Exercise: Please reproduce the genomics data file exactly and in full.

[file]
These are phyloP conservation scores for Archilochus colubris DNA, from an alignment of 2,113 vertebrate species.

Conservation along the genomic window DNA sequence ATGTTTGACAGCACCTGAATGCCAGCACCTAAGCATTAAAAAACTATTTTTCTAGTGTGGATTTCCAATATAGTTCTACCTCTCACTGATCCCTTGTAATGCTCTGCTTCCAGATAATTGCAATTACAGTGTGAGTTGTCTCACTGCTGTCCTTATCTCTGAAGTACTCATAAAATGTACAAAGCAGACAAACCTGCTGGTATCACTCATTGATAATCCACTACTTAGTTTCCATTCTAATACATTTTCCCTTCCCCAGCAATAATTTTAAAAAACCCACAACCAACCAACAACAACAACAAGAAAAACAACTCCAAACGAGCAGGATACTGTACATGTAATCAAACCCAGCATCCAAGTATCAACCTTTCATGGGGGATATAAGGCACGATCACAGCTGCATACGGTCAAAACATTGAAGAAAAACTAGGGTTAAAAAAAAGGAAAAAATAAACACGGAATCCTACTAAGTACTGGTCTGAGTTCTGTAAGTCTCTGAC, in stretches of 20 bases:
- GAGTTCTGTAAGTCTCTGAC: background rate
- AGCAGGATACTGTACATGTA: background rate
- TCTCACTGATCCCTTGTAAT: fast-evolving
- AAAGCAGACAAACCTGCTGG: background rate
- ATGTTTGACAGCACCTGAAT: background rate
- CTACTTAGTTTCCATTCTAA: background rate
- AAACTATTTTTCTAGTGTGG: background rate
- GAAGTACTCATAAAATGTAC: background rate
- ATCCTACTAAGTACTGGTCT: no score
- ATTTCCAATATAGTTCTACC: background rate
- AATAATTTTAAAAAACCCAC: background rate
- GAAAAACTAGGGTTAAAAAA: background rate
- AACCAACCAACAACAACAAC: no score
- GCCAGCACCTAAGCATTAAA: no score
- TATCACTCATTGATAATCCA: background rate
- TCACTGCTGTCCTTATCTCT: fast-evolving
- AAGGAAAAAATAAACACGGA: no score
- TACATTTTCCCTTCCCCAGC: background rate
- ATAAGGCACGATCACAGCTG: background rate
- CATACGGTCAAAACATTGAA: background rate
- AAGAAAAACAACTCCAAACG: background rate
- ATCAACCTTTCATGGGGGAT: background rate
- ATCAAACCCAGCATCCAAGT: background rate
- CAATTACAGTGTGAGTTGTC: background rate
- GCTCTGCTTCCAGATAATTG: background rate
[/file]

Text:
These are phyloP conservation scores for Archilochus colubris DNA, from an alignment of 2,113 vertebrate species.

Conservation along the genomic window DNA sequence ATGTTTGACAGCACCTGAATGCCAGCACCTAAGCATTAAAAAACTATTTTTCTAGTGTGGATTTCCAATATAGTTCTACCTCTCACTGATCCCTTGTAATGCTCTGCTTCCAGATAATTGCAATTACAGTGTGAGTTGTCTCACTGCTGTCCTTATCTCTGAAGTACTCATAAAATGTACAAAGCAGACAAACCTGCTGGTATCACTCATTGATAATCCACTACTTAGTTTCCATTCTAATACATTTTCCCTTCCCCAGCAATAATTTTAAAAAACCCACAACCAACCAACAACAACAACAAGAAAAACAACTCCAAACGAGCAGGATACTGTACATGTAATCAAACCCAGCATCCAAGTATCAACCTTTCATGGGGGATATAAGGCACGATCACAGCTGCATACGGTCAAAACATTGAAGAAAAACTAGGGTTAAAAAAAAGGAAAAAATAAACACGGAATCCTACTAAGTACTGGTCTGAGTTCTGTAAGTCTCTGAC, in stretches of 20 bases:
- GAGTTCTGTAAGTCTCTGAC: background rate
- AGCAGGATACTGTACATGTA: background rate
- TCTCACTGATCCCTTGTAAT: fast-evolving
- AAAGCAGACAAACCTGCTGG: background rate
- ATGTTTGACAGCACCTGAAT: background rate
- CTACTTAGTTTCCATTCTAA: background rate
- AAACTATTTTTCTAGTGTGG: background rate
- GAAGTACTCATAAAATGTAC: background rate
- ATCCTACTAAGTACTGGTCT: no score
- ATTTCCAATATAGTTCTACC: background rate
- AATAATTTTAAAAAACCCAC: background rate
- GAAAAACTAGGGTTAAAAAA: background rate
- AACCAACCAACAACAACAAC: no score
- GCCAGCACCTAAGCATTAAA: no score
- TATCACTCATTGATAATCCA: background rate
- TCACTGCTGTCCTTATCTCT: fast-evolving
- AAGGAAAAAATAAACACGGA: no score
- TACATTTTCCCTTCCCCAGC: background rate
- ATAAGGCACGATCACAGCTG: background rate
- CATACGGTCAAAACATTGAA: background rate
- AAGAAAAACAACTCCAAACG: background rate
- ATCAACCTTTCATGGGGGAT: background rate
- ATCAAACCCAGCATCCAAGT: background rate
- CAATTACAGTGTGAGTTGTC: background rate
- GCTCTGCTTCCAGATAATTG: background rate